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10 Lancaster County cases tied to Smart Chicken in Waverly
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10 Lancaster County cases tied to Smart Chicken in Waverly


Ten Lancaster County residents have contracted COVID-19 because of spread within the Smart Chicken plant in Waverly, interim Lincoln-Lancaster County Health Director Pat Lopez said Friday.

Five of the cases were employees and the other five were relatives or close contacts of the employees, she said.

This is the second Lancaster County worksite cluster; health officials have connected nine cases to the Smithfield plant in Lincoln.

Still, the outbreak of the coronavirus among workers at the Smithfield meatpacking plant in Crete remains the largest contributing source of new cases in the county.

To date, health department staff have identified 192 Lancaster County cases stemming from the Crete plant. That's one of every three local cases.

Lopez said about half of the employees at the plant, which has about 2,000 workers, have been tested, and testing will continue as long as necessary.

Overall, Lincoln reported 21 more cases Friday afternoon, and to date has recorded two deaths, including one person who had been hospitalized and succumbed to the illness this week. The community total is now 530.

Lincoln hospitals Friday tended to 38 people, including 12 Lancaster County residents. Six COVID-19 patients were on ventilators, Lopez said.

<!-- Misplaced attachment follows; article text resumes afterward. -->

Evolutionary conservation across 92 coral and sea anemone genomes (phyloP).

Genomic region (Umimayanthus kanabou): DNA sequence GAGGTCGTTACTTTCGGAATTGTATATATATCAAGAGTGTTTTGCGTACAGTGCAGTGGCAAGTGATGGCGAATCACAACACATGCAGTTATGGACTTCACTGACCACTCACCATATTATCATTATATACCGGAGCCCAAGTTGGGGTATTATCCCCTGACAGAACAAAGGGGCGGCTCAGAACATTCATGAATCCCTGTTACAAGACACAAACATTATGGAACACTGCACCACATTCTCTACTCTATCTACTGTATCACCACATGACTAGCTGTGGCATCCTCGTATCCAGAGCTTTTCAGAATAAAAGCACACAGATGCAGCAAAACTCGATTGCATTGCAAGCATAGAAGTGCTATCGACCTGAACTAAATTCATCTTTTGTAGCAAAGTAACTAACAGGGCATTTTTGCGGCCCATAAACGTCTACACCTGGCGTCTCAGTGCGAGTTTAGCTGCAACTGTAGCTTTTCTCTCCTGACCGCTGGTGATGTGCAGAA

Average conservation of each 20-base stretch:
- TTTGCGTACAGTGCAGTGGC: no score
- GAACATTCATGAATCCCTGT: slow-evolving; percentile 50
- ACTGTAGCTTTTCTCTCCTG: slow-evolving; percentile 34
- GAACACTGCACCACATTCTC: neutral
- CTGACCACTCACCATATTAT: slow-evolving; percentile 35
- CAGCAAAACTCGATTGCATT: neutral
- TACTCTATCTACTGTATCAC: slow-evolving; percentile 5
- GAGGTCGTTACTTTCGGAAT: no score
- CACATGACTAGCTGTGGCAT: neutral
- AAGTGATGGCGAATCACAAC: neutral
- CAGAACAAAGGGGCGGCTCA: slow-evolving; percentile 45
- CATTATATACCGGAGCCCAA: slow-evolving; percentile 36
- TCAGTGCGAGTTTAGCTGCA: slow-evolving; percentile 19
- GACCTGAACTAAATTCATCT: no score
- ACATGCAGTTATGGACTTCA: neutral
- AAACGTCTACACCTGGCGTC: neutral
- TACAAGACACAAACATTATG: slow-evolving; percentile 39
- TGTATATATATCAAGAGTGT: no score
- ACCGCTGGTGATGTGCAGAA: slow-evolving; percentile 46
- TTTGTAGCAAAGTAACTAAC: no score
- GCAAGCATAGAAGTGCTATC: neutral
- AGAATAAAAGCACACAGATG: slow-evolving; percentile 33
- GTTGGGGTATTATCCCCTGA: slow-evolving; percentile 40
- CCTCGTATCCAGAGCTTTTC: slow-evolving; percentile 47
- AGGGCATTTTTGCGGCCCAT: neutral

She said the hospitals were capable of accepting new patients Friday, which marked the end of the first week of the gradual restart of elective surgeries.

This week, Lancaster County confirmed its most new coronavirus cases during the pandemic, which Lopez and Lincoln Mayor Leirion Gaylor Baird have attributed to the increase in testing and the Crete outbreak.

Testing affiliated with the statewide initiative Test Nebraska began Friday at the Lancaster Event Center, and drive-thru testing continued at the sites operated by Bryan Health and CHI Health in north and south Lincoln.

Lincoln and Lancaster County will implement eased restrictions beginning Monday, after Gaylor Baird and her health director reluctantly agreed to adopt the plans Gov. Pete Ricketts sought.

The new restrictions match those already in place in Omaha and elsewhere in the state and allows for the reopening of barbershops and tattoo parlors provided staff and patrons wear face masks, and give restaurants the ability to serve half the number of diners their establishments can hold.

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Photos: Lincoln during the pandemic

Reach the writer at 402-473-2657 or

On Twitter @LJSRileyJohnson.

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Public safety reporter

Lori Pilger is a Norfolk native and University of Nebraska-Lincoln graduate who has been a public safety reporter for the Journal Star since 2005.

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